For a while now, I’ve been operating on the theory that most of the inflation being pushed through the markets was a “lag” from the early warning signs we saw in commodity price around this time last year.
Basically, all the inputs went up at the same time, and the consumer prices took time to “feel that”.
I also think that the volatility surrounding rates peaked during the summer with the June CPI crash:
Now we come through today, with an ugly CPI print. Markets expected 8% and the print came in at 8.3%.
That means the “nose over” that many were expecting into the fall simply hasn’t materialized.
In response to that, the interest rate markets are having another adjustment.
Here’s a look at how Fed Fund Futures are trading in December:
What this means is that the markets are now pricing in a much more aggressive Fed hike next week.
Instead of 50 basis points, we’re getting 75.
It’s very possible that this is a “sell the rumor, buy the news” kind of thing.
We’ll probably get another shakeout, but after the Fed rate decision, the need to sell and hedge has already passed.
We’ve seen this mechanic play out in the past– the June lows are a notable example.
Still… this is where things can get weird.
Let me provide two examples.
The first is the Fiscal Cliff from 2011:
There was a nasty move lower on the S&P downgrade of US debt, and the market tried to break down under 1100…
But, most of the risks were known and contained, so there was no downside followthrough.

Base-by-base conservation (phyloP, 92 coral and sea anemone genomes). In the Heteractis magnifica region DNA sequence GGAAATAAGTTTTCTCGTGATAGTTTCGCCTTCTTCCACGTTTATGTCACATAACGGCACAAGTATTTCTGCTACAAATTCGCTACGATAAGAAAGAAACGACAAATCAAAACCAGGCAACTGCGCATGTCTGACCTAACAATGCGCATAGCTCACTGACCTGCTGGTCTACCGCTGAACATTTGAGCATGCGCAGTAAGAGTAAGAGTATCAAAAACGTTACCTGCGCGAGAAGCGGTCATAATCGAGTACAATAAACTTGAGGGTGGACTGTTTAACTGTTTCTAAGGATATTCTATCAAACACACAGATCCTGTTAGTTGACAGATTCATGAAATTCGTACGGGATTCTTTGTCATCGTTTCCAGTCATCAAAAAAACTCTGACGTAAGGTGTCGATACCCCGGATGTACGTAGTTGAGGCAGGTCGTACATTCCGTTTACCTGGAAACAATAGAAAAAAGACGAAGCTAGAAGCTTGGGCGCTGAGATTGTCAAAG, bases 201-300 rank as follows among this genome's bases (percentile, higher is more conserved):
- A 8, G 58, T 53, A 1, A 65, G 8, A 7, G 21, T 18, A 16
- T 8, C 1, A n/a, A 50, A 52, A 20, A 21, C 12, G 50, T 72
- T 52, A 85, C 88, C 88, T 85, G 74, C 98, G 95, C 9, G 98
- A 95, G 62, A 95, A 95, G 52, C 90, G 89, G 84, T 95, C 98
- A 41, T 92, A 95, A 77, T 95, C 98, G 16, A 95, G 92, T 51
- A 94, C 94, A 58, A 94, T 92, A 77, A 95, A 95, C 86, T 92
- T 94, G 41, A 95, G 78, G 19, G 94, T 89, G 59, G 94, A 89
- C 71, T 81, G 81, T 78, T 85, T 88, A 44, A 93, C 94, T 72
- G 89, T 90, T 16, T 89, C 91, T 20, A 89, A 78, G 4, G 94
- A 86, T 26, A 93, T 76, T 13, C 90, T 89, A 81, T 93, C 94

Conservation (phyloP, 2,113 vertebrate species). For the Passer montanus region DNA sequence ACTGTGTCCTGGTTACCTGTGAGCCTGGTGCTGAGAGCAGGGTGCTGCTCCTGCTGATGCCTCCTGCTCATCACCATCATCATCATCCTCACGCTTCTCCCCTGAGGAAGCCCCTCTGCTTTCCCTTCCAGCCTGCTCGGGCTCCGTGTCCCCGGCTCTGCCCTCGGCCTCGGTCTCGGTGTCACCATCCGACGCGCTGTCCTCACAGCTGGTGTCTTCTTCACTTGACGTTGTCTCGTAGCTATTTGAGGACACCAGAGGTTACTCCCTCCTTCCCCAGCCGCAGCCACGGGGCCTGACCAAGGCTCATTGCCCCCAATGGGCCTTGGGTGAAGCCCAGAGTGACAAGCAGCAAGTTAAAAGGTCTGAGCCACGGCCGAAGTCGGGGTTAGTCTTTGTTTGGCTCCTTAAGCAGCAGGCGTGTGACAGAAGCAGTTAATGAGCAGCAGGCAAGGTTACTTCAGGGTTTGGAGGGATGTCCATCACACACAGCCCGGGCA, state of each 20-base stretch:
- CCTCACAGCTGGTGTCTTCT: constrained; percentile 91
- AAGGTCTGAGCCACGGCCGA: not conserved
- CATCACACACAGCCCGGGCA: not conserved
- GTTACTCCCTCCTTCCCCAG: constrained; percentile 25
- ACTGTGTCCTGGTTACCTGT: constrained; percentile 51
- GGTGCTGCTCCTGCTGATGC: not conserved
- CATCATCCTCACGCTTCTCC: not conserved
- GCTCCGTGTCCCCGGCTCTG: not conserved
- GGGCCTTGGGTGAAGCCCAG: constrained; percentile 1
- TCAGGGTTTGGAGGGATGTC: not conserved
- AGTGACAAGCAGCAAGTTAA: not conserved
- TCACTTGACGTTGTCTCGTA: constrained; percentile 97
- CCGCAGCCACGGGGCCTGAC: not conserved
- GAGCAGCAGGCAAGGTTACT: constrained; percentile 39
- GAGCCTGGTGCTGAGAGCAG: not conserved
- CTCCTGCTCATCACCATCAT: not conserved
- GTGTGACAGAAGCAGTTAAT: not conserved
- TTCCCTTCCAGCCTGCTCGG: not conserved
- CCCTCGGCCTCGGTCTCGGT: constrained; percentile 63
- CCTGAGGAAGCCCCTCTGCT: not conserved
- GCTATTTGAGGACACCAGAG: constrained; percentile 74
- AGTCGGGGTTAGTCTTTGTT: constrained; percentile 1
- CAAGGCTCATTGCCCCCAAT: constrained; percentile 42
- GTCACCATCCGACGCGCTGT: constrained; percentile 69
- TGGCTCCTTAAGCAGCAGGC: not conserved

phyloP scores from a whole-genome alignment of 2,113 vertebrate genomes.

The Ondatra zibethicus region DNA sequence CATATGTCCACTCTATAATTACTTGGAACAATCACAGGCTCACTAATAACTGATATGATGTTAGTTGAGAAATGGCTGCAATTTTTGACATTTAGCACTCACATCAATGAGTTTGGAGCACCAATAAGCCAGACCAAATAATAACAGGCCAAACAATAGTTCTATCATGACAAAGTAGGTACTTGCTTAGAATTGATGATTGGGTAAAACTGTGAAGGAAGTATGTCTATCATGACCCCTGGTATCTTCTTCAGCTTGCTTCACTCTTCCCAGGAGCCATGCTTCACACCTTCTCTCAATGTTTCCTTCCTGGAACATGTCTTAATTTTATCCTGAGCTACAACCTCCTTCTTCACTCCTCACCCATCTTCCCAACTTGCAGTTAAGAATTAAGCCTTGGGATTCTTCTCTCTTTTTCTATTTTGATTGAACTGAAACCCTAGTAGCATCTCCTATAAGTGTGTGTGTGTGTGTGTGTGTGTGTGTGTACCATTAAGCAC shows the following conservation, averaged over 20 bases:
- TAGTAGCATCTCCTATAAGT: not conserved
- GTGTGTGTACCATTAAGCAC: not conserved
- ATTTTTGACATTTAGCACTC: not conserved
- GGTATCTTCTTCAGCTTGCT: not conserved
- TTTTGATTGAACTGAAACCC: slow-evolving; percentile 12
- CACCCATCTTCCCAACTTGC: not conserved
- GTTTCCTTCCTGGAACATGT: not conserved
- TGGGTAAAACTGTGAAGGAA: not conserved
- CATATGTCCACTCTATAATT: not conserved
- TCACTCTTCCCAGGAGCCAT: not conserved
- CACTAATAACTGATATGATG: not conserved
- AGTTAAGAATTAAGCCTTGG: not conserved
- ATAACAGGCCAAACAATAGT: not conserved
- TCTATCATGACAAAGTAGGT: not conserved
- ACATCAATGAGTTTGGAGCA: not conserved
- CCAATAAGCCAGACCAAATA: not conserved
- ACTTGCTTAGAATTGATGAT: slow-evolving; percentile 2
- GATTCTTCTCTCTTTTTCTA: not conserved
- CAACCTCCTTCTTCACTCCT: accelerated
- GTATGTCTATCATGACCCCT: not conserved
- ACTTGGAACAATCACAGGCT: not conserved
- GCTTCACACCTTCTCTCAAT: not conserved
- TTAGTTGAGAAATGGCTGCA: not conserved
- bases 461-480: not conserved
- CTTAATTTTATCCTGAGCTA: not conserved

Let’s take the another example, this time in late 2018:
The market had traded in a very volatile range from October to early December, and then completely fell out of bed.
I remember that market, and we were all at our trading desks on Christmas Eve trying to figure out what the heck was going on.
And it wasn’t until we started to see serious risks in the debt markets that the Fed finally cried uncle and started their “pivot”.
So here we sit, with the expectation that the Fed window will be 4.25%-4.50% by February of next year.
There are companies… heck there are ENTIRE business models that fall apart if rates hit this leve.
The last time we had a window over 4% was in 2006, and the credit crisis got weird after that.
If that were to happen, I don’t think we would have the same kind of lag effects like in 2008, because housing drove that market and is very illiquid.
Instead we have very real risks in Europe and China that can get much more quickly priced in.
And this is why we want to start watching the credit markets.
JNK is the easiest to watch, this shows how the junk bond market is trading:
If this rolls over hard, it could mean another leg down in broad indices.
Much of the risk in this market lies in large cap equities.
The generals are the last to get shot, and so you don’t have much of a cushion to work with.
But… we do have names in the “value” space that are now trading at a very attractive price that have already seen most of their downside…
These names were the first into the bear market and they’re the first out.
If you want to see how we find “deep value” even as we enter the “everything bubble”…
Original Post Can be Found Here